US Release Date: Friday, March 17, 2016
Following the under-appreciated Maleficent and the by-the-numbers Cinderella live-action remakes, I’ll admit to a certain ennui about this film, both the prospect of seeing it and its very existence. The animated version is so glorious, so resplendent in both its visuals and its music, that this seemed a profoundly unnecessary undertaking — especially as, unlike with Maleficent‘s Angelina Jolie-laden Wicked-ized version of Sleeping Beauty, we would most likely be seeing what amounted to a shot-for-shot reenactment of the original animated feature.
And as things commenced, that opinion didn’t change. Oh, we get a far more detailed account of the young prince (Dan Stevens) showing cruelty to an enchantress and his punishment for it, to spend eternity as a hairy, supposedly-hideous Beast. We even have a plot-hole filled, when the film explains just why and how everyone forgets about the prince and his whopping great castle a short ride from the nearest village. And Belle (Emma Watson) singing her opening number with the townsfolk, she thinking them so boring and backward and they pondering what a beautiful but so very odd girl she is — she reads, you guys — is fun and well-shot, but really not all that different from the animated version.
And so it goes on. Oh, the performances are striking, and the CGI really is a marvel, but on the whole, the film takes a very long while to justify its existence.
And then comes “Be Our Guest.”
A showstopper even in the animated version, here it is so exuberant as to be positively giddy in (semi-) live action–though I must admit to not really understanding while Ewan McGregor was cast as the very, very French Lumiere, his accent being very much of the Pepe Le Pew school. Still, the smile just would not leave my face as I watched in awe, and the rest of the original film’s highlights, like the we’re-falling-in-love montage of “There’s Something There,” brought on similar bouts of incessant grinning. Even our villain, the perfectly-cast Luke Evans as the brutish Gaston, had me mesmerized, and the retconning of his best-friend Le Fou (Josh Gad) into as admirer of a more romantic nature than the film previously suggested (though, come on, the guy did sing a song in fulsome praise of his buddy’s chin) is adorable. The addition of a line about how Gaston goes hunting and shoots animals in the back is almost chilling. He really is a bad buy, all the worse because he masks it all in a kind of righteous superiority.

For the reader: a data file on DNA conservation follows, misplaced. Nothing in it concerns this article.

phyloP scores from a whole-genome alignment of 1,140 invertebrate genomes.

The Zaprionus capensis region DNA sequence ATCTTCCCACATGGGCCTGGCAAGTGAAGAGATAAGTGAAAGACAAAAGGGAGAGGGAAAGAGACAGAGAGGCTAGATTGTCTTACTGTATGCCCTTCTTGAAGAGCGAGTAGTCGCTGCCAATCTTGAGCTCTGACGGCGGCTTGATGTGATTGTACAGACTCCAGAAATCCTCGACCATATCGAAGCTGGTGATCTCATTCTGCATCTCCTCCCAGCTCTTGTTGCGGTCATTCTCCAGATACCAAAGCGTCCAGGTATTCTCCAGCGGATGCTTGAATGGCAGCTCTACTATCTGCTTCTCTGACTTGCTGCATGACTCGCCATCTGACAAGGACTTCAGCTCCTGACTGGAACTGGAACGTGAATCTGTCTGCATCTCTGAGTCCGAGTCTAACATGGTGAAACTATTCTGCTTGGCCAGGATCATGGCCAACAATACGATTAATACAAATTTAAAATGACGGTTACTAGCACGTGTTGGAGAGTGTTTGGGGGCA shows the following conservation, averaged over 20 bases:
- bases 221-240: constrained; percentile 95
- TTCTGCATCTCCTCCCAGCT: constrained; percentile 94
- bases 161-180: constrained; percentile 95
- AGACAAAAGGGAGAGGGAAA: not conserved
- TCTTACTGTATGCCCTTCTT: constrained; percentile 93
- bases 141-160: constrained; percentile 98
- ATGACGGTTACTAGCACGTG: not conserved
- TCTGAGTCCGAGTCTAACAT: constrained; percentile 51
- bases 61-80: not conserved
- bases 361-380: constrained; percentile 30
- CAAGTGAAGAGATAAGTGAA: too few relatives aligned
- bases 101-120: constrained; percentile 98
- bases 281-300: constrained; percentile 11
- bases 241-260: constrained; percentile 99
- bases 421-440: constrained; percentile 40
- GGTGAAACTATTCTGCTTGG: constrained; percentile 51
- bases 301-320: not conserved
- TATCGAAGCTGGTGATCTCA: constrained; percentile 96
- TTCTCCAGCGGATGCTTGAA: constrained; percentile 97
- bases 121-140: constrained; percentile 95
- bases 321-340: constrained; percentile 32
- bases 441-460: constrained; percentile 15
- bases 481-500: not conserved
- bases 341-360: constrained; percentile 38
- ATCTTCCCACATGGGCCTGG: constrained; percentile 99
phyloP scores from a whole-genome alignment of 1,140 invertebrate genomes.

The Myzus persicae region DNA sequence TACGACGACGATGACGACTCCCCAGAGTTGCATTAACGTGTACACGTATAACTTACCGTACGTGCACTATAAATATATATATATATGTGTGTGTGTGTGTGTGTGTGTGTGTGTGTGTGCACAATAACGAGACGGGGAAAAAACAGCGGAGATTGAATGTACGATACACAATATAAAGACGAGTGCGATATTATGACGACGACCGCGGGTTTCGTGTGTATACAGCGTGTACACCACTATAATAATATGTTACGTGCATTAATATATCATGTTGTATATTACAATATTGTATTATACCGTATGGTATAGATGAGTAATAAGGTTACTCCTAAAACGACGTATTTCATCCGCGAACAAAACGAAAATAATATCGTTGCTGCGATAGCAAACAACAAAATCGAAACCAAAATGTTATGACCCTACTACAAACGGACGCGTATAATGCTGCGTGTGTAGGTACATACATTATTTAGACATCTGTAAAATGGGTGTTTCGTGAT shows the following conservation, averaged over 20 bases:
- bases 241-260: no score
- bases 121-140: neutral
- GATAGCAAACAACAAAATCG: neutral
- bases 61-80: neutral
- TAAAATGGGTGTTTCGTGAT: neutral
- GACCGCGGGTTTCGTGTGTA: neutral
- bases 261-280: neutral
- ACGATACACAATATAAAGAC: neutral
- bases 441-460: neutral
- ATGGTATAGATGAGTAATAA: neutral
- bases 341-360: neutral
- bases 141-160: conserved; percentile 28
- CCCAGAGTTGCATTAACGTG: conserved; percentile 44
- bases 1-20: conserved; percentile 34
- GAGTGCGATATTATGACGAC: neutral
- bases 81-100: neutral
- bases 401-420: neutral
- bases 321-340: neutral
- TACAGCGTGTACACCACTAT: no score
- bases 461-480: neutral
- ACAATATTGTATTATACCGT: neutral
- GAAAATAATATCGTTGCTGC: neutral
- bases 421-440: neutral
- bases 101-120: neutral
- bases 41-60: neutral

On the other point of the love triangle that is this film, Dan Stevens’ Beast is hard to judge, because how much is him and how much is makeup and CGI? Nevertheless, I did come to care for the Beast, even despite his horrific treatment of Belle and her father (Kevin Kline) at the beginning of the film, and perhaps it was just the Stockholm Syndrome talking — of which, let’s face it, Belle is also a victim — but I feel the credit lies mostly in Stevens’ nuanced performance.
And what of our Belle? Well, Emma Watson is auto-tuned to hell, but sweet-voiced and spirited for all that. She’s just great, isn’t she? So lovely. So utterly charming. So very Disney Princess.
And that’s still what this movie is, of course. A Disney Princess film of the Happy Ever After school, albeit a slight update on the original (Le Fou is gay! The Beast’s dad was cruel! We find out what happened to Belle’s mom!), and it must be said that in live action, the “beauty is only skin deep” trope falls apart even faster when the not-so-beautiful one is a wealthy prince with his own magical castle. It’s a little too reminiscent of rich and powerful men everywhere getting what they want because of what they have, and if one stops to think about it too hard, one has to wonder about the message it sends to young girls. It’s okay to feel you’re better than other people because you read. If you ever get abducted by a guy, it’s just because he’s lonely and secretly likes you. Servants LOVE to serve, in fact, it’s all they live for. Other such nonsense.
But, those musical numbers! By the time all is resolved and our happy couple are twirling about a 17th-Century ballroom with villagers restored to humanity, it’s hard not to be all misty-eyed.
A tale as old as time, indeed.
Fairy Tale Musical | PG | 129 minutes
Based on the story by Jeanne-Marie Leprince de Beaumont
Based on Beauty and the Beast (1991) by Linda Woolverton
Written by Stephen Chbosky, Evan Spiliotopoulos
Directed by Bill Condon
Starring Emma Watson, Dan Stevens, Luke Evans, Kevin Kline, Josh Gad, Ewan McGregor, Stanley Tucci, Audra McDonald, Gugu Mbatha-Raw, Ian McKellen, Emma Thompson